The first jobs of 11 dictators


Dictators are remembered as larger-than-life political and military rulers.

From teachers to artists, here’s what 13 despots did before they came to power.

Benito Mussolini first worked as schoolmaster, and then turned to political journalism.

Benito Mussolini 'for a time worked as a schoolmaster but soon realised that he was totally unsuited for such work,' according to Encyclopedia Britannica.

He then left Italy for Switzerland where he worked odd jobs until he became well-known as an intellectual political journalist.

Source: Encylopaedia Britannica

North Korea's Kim Il-Sung was a major in the Soviet army during World War II.

Three Lions/Getty Images

In the 1930's, Kim Il-Sung joined a Korean guerrilla resistance against Japanese occupation.

He later led a Korean contingent as a major in the Soviet Army during World War II.

Source: Encyclopedia Britannica

Joseph Stalin studied at a seminary, but later worked as a tutor and clerk after he dropped out.

Stalin's religious mother wanted her son to become a priest, and so he attended the Tiflis Theological Seminary. Although he excelled in his studies, he left school in 1899. (Some records say it was because he could not afford tuition, others say that it was due to his anti-tsarist political views.)

He then worked as a tutor and clerk at the Tiflis Observatory.


Adolf Hitler was a watercolor painter.

Hitler was interested in fine art, although his father disapproved.

He worked as a casual laborer and watercolor painter in Vienna, but was ultimately twice rejected by the Academcy of Fine Arts.


Pol Pot taught history, geography, and French literature at a private school.

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Pol Pot studied radio electronics in Paris on scholarship. However, he spent most of his time involved in revolutionary activities, and his scholarship was nipped in the bud after he failed exams.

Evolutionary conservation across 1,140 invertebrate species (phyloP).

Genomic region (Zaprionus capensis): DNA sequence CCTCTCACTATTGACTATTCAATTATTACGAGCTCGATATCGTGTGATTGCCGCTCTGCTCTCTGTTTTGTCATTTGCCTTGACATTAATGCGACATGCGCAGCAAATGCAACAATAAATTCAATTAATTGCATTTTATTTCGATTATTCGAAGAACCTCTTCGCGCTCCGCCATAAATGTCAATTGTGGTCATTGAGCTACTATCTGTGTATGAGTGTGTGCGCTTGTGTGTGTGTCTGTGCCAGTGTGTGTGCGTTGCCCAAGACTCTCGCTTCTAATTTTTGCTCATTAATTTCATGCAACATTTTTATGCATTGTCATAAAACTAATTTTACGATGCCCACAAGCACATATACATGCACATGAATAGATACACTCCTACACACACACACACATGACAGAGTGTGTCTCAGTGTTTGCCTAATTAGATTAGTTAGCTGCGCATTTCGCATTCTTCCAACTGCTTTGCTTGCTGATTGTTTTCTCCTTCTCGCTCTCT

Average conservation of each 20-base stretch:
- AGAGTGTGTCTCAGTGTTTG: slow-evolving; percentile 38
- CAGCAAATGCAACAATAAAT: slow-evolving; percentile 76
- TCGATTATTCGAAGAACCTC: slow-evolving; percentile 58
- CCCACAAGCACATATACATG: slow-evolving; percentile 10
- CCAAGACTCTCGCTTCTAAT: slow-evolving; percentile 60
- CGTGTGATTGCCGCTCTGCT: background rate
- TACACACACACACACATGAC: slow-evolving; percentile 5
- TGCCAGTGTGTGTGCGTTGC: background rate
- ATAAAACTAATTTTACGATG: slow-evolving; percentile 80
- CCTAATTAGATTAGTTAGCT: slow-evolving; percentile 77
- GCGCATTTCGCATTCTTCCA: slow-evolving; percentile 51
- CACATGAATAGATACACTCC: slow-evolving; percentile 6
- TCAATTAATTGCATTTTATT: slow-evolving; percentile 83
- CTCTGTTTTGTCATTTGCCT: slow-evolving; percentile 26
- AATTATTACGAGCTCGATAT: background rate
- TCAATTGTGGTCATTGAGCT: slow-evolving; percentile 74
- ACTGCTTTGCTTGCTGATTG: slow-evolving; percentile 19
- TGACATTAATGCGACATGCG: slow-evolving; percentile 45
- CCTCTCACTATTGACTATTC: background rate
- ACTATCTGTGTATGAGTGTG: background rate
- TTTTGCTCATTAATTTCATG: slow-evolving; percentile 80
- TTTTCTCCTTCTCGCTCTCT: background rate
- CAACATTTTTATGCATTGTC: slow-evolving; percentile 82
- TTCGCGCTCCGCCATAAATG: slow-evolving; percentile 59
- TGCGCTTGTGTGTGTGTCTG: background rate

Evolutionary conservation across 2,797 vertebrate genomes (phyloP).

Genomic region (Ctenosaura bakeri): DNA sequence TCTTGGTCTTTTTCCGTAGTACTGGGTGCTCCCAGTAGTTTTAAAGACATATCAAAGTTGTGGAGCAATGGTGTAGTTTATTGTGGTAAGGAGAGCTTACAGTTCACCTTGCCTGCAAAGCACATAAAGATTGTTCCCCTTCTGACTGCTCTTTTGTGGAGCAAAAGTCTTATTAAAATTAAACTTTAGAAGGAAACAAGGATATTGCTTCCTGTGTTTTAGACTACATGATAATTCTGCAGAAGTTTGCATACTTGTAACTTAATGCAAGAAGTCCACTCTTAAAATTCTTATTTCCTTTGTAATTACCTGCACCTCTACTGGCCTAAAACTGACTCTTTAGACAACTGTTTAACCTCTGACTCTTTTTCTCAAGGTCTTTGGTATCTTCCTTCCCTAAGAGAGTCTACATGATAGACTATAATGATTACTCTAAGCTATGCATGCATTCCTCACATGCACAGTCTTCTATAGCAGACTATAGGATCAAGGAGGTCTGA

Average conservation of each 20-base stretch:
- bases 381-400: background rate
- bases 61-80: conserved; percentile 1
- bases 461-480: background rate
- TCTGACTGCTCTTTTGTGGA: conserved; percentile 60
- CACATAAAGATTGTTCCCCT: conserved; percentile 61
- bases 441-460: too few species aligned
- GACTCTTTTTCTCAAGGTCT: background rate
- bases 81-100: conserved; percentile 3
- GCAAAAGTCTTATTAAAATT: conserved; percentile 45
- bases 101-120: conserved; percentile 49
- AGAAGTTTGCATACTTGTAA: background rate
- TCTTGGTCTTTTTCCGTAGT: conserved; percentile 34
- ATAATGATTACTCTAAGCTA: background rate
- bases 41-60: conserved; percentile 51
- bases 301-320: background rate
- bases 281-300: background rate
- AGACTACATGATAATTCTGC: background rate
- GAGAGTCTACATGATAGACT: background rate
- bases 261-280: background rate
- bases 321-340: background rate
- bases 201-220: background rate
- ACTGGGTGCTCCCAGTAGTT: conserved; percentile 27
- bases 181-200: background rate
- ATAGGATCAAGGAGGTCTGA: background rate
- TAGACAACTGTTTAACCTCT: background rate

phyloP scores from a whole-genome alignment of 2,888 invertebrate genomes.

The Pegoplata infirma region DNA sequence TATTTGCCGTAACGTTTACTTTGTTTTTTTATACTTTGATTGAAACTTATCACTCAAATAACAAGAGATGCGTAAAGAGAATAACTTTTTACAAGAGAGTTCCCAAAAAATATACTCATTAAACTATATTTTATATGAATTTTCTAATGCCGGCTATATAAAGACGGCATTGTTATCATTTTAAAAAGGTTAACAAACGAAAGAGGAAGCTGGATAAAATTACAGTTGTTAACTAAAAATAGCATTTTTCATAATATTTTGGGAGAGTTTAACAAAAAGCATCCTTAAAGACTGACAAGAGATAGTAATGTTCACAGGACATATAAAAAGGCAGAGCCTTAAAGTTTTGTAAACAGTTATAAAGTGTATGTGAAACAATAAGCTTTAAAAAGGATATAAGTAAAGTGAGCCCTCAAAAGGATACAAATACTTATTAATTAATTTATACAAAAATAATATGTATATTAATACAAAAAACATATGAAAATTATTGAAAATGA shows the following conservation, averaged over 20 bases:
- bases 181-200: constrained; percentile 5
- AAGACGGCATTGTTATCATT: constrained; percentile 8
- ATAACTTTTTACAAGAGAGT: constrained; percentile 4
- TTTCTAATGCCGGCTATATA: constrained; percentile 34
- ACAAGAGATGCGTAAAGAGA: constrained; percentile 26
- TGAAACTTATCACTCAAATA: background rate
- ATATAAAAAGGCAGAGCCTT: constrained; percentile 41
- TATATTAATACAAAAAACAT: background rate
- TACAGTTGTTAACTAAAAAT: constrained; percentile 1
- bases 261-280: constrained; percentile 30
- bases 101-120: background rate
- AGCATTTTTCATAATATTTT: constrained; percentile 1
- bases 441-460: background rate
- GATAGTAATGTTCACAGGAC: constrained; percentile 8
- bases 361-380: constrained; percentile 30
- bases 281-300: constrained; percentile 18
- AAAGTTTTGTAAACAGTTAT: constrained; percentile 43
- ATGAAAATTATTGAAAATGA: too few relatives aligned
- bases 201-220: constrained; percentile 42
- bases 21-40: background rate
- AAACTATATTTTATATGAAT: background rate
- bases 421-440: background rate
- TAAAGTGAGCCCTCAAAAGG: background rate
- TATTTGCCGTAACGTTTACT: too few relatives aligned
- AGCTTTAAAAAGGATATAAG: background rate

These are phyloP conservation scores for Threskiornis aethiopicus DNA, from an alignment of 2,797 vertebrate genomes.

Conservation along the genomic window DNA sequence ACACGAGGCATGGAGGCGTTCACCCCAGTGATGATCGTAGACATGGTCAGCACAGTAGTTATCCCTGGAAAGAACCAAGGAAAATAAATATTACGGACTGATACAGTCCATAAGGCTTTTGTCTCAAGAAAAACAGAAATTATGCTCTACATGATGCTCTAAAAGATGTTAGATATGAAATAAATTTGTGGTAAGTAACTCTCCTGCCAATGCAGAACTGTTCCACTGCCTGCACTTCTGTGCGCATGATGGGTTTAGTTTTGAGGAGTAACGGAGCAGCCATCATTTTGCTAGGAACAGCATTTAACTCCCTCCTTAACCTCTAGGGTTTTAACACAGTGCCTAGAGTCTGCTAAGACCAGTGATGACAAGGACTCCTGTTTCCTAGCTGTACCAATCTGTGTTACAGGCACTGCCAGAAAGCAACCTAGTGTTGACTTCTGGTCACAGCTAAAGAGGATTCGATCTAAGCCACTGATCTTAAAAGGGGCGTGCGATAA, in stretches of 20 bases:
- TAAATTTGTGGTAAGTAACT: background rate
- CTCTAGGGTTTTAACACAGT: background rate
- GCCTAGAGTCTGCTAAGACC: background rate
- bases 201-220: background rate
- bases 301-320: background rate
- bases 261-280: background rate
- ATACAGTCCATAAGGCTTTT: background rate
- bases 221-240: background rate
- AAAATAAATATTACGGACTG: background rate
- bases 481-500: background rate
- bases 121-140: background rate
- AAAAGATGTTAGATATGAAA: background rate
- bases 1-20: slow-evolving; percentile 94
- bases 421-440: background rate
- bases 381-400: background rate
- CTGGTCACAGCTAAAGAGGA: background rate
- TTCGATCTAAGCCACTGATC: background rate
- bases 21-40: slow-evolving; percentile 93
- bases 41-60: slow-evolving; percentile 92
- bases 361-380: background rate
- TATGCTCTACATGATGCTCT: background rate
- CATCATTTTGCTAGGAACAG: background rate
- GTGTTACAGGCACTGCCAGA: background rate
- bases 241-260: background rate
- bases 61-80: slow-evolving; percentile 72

He taught at a private school when he returned home.

Source: New York Times

Uganda's Idi Amin was an assistant cook, boxing champion, and talented swimmer.

Keystone/Getty Images

Idi Amin joined the King's African Rifles of the British colonial army in 1946 as an assistant cook.

He was later a light-heavyweight boxing champion from 1951 to 1960, and was reportedly a great swimmer.

Source: New York Times,

Haiti's Fran├žois 'Papa Doc' Duvalier was a physician.

Keystone/Getty Images

Duvalier graduated from the University of Haiti School of Medicine in 1934. He served as a hospital staff physician until 1943.

Source: Encyclopedia Britannica

Nicolae Ceausescu started out as an apprentice cobbler.

Ceausescu only received an elementary school education. He started out as an apprentice cobbler after he left his village.

Source:, Telegraph

Francisco Franco joined the army and became the youngest captain in the Spanish army in 1915.

Franco graduated from the Infantry Academy at Toledo, and after that volunteered for active duty in the colonial campaigns in Spanish Morocco.

He 'soon won a reputation for complete professional dedication' and 'paid more attention than was common to the troops' well-being.' In 1915, he became the youngest captain in the Spanish army.

Source: Encyclopedia Britannica

Maximillien Robespierre made good money as a lawyer.

Robespierre was a lawyer, and later appointed a judge at the Salle Épiscopale, a court with jurisdiction over the provostship of a diocese.

'His private practice provided him with a comfortable income,' according to the Encyclopedia Britannica.

Source: Encyclopaedia Britannica

Augusto Pinochet taught geopolitics at a the War Academy.

August graduated as an infantry officer in 1937, and later taught geopolitics at the War Academy.

Source: The Guardian

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